Managing change in a time of crisis
Posted on June 15, 2009
On the 22nd, I will be going to DC to sit on a panel as part of an invitation only “think tank” called “Thinking Big in a Crisis.” It’s being put on by the Lumina Foundation and Jobs for the Future and will bring together 40 to 50 policy-makers, educators, foundation heads, and others to think through the big changes underway in higher education.
The three higher ed people are Eric Fingerhut from the Ohio Board of Regents, Eduardo Pardon from Miami-Dade College, and me representing private higher ed. We’ll be joined by leaders in health care, journalism, and architecture, three industries that have done better or worse in predicting and engaging with change before it became unmanageable.
It should be interesting and I’m flattered to be invited to represent our sector of higher ed (they must have run out of people). There is a growing sense among many that higher education is in a phase of cataclysmic (perhaps too strong a word by only a shade) change brought on by a variety of factors. These include:
- Cost and shifts in who is willing to pay and how;
- The rising presence of for-profit providers;
- The explosive growth of online education;
- Expansion of what counts for education (certificates; proliferation of masters degrees; myriad delivery formats; prior learning; and more).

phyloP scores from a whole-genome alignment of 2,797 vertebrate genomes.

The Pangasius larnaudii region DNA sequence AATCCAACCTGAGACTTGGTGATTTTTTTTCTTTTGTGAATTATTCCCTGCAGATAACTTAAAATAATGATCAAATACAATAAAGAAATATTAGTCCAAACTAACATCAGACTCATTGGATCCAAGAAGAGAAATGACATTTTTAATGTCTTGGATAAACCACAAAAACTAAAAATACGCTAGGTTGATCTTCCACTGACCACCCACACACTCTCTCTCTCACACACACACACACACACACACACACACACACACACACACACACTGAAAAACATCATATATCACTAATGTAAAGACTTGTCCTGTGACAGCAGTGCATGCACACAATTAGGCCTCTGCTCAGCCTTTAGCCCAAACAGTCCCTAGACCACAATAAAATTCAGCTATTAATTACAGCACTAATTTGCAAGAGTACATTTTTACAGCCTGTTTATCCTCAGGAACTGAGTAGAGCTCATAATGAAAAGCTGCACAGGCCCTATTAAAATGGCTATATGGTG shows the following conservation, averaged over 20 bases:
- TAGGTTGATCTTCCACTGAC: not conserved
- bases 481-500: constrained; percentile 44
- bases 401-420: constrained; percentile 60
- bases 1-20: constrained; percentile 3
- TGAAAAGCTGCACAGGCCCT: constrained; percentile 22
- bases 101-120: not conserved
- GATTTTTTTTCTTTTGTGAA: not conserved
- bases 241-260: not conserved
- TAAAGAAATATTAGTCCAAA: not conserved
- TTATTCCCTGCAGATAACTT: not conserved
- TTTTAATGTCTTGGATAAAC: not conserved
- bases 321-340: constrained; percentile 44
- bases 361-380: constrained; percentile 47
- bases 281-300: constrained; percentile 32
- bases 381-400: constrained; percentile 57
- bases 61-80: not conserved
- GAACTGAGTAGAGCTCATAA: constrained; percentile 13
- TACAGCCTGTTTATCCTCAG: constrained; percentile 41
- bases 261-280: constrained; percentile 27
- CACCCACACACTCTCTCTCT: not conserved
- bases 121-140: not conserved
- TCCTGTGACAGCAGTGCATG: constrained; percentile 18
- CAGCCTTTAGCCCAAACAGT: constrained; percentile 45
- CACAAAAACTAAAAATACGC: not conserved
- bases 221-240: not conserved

On one hand, the recognition that the need for a college degree and ongoing lifelong learning is increasingly critical in our information and technology driven economy should be encouraging. On the other hand, there is a deep seated sense of anxiety about the future as many of the old assumptions are being challenged.
What is interesting to me about the upcoming meeting is the dialogue between higher education and industries that are grappling with similar seismic shifts now. From one vantage point, education can be seen as an information-based activity (it is, in its fullness, much more), and as we know, all information-based industries are being transformed. So too ours.
The university’s strategic plan is a blueprint for our attempt to leverage these changes to our benefit while many of our peers are either ignoring them (in the hope they will go away?) or being reactive.
As Steven Jobs famously quipped, “The best way to predict the future is to invent it.” In our own modest ways I think we are attempting to shape our future.